Mark out your posing line(s) and get the girls arranged, then tell them to close their eyes and keep them closed. Explain to them that when you say <whatever> they're to open their eyes as wide as they can hold that for a second, and close them again. This should prevent the squints for the most part and asking them to force them open wide should get a more normal eye despite the natural reflex to squint. I had to do this with a real estate agent the other day because she wanted a very specific shot at a very specific time of day which meant she was facing into full, afternoon sun. I told her it wasn't going to be fun and it would take a few attempts, but in the end, it worked out reasonably well.

    Make sure you take a LOT of pictures and tell the girls NOT TO MOVE (other than opening their eyes) until you say so, to make facial transplants easier. As for getting you in, just throw the camera on a tripod, set the self-timer and join the ranks. Easy.
     
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  5. SquarePeg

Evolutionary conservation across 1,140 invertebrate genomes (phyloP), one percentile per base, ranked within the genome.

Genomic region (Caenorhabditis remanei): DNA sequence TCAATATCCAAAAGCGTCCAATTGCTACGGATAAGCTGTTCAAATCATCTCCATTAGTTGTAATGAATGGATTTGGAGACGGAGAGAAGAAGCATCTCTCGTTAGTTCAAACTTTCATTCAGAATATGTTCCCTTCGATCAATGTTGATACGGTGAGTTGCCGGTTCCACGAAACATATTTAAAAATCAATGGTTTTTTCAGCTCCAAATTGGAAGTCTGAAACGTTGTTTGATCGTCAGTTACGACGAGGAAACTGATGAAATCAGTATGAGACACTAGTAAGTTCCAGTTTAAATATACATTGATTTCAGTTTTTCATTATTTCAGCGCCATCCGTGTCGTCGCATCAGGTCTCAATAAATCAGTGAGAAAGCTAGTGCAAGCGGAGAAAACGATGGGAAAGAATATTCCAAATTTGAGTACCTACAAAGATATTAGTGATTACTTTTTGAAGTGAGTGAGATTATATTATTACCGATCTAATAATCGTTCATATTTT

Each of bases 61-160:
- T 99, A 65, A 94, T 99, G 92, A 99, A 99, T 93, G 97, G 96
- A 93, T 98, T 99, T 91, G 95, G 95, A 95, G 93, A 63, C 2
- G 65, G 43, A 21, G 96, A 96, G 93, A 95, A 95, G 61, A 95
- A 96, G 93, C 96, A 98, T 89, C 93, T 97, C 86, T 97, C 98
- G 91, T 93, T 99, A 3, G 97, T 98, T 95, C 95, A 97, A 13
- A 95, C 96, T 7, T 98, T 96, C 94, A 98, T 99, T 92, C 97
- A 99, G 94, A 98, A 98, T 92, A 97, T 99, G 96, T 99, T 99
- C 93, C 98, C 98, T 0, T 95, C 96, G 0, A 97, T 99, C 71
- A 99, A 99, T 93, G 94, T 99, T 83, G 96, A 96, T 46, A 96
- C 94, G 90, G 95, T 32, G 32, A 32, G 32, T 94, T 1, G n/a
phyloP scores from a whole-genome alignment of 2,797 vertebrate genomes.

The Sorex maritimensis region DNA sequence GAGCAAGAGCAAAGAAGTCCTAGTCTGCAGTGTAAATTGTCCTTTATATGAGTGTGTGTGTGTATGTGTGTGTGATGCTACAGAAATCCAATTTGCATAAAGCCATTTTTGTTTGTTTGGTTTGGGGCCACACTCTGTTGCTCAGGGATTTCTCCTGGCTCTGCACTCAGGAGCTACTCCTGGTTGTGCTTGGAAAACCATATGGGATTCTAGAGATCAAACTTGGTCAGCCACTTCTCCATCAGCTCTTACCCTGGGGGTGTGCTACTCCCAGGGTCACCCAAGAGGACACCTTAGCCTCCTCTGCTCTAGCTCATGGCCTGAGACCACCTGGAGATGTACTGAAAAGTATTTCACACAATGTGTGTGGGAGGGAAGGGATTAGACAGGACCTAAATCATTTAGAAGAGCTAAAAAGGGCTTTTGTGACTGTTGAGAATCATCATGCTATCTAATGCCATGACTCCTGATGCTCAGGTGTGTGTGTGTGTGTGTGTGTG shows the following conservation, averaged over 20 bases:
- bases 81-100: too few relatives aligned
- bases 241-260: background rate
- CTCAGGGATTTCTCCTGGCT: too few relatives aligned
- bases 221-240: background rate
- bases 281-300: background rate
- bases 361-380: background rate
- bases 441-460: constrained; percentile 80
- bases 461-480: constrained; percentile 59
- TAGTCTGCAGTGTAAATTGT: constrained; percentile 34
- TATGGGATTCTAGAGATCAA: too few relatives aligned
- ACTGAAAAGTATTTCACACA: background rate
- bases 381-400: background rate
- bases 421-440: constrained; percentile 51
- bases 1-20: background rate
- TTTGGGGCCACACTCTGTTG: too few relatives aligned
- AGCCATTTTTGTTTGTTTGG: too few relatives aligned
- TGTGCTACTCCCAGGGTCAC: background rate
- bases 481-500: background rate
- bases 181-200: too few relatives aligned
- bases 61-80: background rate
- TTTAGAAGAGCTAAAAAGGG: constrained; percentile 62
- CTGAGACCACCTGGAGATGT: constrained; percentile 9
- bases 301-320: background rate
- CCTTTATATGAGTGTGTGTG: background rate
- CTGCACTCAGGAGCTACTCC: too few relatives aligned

SquarePeg Hear me roar Staff Member Supporting Member

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    Ok so V or U shape with taller girls in the middle/back and shortest on the ends/forward. Facing the sun if sunny. Should I use a double or single line with that many girls? For example Would 2 lines work with girls in front line of V on one knee and girls in back line stand so that I can get closer and there won't be faces too far away in the back. That way I can do 4 lines of 4... not sure if that will work and don't want to waste time and patience trying it. Maybe I'll have them do a mock line up after practice next week to see how it looks. As you can tell this is really not my area but want to see if I can do it.
     
  6. tirediron

    tirediron Watch the Birdy! Staff Member Supporting Member

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    Four lines of four sounds a bit klunky to me ('though it may work out perfectly fine, it just doesn't sound great)... how about two lines of six with the remaining four seated across the front?